In January 2023, the government announced a new rule that would allow Russian citizens to stay no longer than 90 days out of each 6-month period, unless they obtained a visa or residence permit. Until then, Russians had been able to make a “visa run” to the nearest border crossing, re-enter Kazakhstan right away, and stay for another 90 days.

Some migrants continue to make such border runs, hoping they will be let in despite the newly-introduced restriction, while others either commit to Kazakhstan by getting a residence permit, or move to another country.
Obtaining a Kazakhstani residence permit requires a work contract, which prompted the emergence of informal schemes in which Russians would obtain work contracts in exchange for a small fee and the payment of the requisite taxes.”
While some migrants welcomed this solution, others felt that it put them in a legal gray zone and was therefore too risky. 

To set up a bank account, a foreigner must apply for a state ID number. Even prior to the September mobilization, many Russians applied for a Kazakhstani IIN while still in Russia as a way to secure access to international finance. At the time, IIN applications could be processed online, though by the end of May 2022, this option was no longer available. In March 2022, 11,000 IINs were issued to Russians, compared to just 1,000 the month before. This pace kept up and even increased throughout the summer.

In late September 2022 the number of IIN applications peaked at 13,000 in a single day. This hike may be explained by the chaos and uncertainty of the initial days following the mobilization, when many Russians who entered Kazakhstan applied for an IIN just in case, because they did not know how long they would stay there or what their longer-term plans were.

As in Georgia, statistical data on migrants trickled out in occasional statements made by officials, but no comprehensive statistics are publicly available. These selective uses of statistics by officials hint at issues they believe may be sensitive to the public.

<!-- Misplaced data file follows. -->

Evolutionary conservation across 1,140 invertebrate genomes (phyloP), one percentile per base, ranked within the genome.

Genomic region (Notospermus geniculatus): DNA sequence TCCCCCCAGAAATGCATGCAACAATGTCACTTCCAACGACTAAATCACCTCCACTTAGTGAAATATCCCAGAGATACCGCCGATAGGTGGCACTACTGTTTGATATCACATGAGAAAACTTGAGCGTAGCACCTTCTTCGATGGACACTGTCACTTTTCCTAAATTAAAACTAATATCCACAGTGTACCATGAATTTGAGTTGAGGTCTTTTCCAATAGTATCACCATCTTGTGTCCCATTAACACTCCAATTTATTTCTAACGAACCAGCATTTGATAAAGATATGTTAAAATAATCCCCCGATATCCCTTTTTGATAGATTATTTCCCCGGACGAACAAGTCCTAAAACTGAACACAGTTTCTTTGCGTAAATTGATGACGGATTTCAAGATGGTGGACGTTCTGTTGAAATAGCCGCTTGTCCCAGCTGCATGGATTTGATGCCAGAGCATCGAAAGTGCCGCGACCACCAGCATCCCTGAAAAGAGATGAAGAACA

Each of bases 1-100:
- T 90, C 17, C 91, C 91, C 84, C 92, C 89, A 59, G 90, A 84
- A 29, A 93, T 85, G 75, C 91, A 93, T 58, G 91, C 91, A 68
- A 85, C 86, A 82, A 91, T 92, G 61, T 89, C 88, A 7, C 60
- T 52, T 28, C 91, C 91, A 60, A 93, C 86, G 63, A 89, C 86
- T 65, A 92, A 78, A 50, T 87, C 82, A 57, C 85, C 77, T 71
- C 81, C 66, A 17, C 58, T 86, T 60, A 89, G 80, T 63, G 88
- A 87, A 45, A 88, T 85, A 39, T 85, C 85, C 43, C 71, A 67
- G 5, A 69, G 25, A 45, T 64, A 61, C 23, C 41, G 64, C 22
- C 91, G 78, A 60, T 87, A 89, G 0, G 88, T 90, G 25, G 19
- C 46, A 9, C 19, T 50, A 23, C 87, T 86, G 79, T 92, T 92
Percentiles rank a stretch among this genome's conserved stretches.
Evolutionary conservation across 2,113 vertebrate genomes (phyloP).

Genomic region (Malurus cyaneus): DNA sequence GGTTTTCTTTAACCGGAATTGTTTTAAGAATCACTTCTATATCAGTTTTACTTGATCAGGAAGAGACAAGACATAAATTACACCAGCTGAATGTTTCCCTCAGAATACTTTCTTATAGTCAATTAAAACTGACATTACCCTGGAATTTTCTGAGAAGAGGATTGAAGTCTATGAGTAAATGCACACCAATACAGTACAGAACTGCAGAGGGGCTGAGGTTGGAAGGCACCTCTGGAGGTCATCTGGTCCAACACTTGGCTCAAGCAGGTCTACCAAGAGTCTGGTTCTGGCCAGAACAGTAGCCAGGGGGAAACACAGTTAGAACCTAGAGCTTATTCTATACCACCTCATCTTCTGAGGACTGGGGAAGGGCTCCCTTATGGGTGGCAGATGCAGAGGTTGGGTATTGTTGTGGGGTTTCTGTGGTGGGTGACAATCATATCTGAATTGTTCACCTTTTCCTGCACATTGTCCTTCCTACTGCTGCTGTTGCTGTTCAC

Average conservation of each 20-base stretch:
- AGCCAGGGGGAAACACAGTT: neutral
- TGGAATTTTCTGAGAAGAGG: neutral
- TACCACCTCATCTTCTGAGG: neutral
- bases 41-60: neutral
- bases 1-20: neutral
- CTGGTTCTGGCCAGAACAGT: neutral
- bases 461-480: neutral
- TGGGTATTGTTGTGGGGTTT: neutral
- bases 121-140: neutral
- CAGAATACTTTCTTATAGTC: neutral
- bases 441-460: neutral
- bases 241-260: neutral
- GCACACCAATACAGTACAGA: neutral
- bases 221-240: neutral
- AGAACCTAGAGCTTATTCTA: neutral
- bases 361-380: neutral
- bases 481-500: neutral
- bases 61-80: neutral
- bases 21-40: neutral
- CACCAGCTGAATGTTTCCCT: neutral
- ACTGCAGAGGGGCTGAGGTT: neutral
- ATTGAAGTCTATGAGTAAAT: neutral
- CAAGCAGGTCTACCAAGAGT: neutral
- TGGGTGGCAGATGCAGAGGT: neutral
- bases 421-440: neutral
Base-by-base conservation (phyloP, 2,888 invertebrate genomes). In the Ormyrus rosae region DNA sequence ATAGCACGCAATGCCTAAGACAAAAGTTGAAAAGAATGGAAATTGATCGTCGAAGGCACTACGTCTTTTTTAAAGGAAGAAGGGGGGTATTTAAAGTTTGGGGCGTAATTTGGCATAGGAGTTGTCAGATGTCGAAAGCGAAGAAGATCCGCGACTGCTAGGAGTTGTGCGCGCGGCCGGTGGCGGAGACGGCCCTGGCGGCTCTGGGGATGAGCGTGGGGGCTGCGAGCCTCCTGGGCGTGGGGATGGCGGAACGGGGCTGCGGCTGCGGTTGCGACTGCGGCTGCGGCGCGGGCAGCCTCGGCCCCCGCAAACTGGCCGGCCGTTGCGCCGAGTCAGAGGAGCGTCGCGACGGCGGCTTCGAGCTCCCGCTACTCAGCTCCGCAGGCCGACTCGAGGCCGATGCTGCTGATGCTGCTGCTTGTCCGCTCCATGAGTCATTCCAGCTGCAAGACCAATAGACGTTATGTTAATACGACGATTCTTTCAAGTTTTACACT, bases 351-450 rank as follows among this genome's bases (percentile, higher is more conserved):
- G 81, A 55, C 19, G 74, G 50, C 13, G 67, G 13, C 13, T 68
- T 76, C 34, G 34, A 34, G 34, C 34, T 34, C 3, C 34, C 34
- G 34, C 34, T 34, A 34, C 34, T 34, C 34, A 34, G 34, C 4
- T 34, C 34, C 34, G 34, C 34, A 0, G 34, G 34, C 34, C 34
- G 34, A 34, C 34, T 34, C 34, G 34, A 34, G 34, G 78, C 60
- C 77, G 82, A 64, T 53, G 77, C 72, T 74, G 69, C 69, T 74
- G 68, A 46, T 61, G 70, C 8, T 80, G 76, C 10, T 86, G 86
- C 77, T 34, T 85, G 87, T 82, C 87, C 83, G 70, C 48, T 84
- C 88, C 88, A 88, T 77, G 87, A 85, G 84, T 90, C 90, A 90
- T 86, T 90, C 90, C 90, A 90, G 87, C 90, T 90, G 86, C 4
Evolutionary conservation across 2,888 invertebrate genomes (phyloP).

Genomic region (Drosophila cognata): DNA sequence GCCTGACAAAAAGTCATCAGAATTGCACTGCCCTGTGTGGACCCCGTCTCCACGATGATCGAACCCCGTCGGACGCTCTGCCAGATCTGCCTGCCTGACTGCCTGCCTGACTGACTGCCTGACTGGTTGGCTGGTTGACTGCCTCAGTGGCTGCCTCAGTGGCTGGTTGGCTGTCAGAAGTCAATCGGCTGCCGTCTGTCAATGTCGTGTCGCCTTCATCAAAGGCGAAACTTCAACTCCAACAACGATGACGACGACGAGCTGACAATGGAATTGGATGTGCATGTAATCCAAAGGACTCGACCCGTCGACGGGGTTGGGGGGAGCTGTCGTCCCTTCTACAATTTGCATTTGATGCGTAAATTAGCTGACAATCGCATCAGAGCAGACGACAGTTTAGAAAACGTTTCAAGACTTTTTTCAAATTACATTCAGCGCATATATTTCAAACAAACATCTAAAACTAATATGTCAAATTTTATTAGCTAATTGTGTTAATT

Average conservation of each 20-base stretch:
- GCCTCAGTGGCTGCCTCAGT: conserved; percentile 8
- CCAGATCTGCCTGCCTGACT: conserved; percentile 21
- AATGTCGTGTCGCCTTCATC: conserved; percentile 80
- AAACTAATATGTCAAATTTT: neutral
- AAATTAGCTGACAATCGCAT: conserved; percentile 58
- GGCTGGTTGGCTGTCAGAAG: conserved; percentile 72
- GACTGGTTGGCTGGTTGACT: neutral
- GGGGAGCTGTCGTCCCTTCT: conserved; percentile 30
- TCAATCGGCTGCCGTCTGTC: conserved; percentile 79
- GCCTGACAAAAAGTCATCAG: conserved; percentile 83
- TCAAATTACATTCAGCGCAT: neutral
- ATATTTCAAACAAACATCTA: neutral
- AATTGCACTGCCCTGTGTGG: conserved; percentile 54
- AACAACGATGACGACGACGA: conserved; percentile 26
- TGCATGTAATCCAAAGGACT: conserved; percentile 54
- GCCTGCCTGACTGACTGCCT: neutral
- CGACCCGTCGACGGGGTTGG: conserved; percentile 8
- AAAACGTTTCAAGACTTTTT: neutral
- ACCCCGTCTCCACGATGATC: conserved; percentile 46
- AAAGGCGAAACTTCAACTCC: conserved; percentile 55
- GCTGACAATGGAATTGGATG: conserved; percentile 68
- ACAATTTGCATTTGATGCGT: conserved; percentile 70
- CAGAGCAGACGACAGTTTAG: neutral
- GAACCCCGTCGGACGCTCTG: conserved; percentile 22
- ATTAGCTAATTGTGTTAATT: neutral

Soon after the September mobilization in Russia, Kazakhstan announced plans to introduce a Kazakh language requirement for those seeking citizenship. Language is a contentious element of national identity in Kazakhstan, and many see casting off the Russian language, spoken by many citizens as the main language of communication, as necessary for a successful and independent national identity.  Decolonial discussions are common among the population in Kazakhstan, though they are not acknowledged by the regime and can at times join together with conservative nationalist voices. While it is unclear whether a sizable number of Russian emigrants would seek Kazakhstani citizenship, the move to prioritize the Kazakh language in the new policy was welcomed by many who want to limit the influence of the incoming Russians.           
A Russian businessman interviewed in Istanbul, 2022. Source: YouTube

In Turkey migration policy is primarily focused on the nearly 3.6 million refugees and asylum seekers from Syria. Because Turkey has not traditionally seen itself as a migrant-receiving country, passing its first asylum law only in 2013, and because the number of Russians is small compared to that of Syrian refugees, Ukraine War-related migration has not become a politically contentious issue.

After Russia’s invasion of Ukraine, Turkey, unlike Western countries, did not ban air traffic to and from Russia and has rapidly become a popular destination among migrants. Russian citizens are primarily perceived as tourists, which helps to achieve President Recep Tayyip Erdoğan’s recent promise to boost tourism in Turkey.

Russian citizens can stay for up to 90 days without a visa, and short-term residence permits (ikamet) for up to 2 years can be granted to tourists who rent or own housing. In 2022, the number of residence permits shot up tenfold from the previous year to reach over 150,000. The procedures also became more bureaucratic and securitized, requiring additional documentation such as income confirmation and biometric data collection .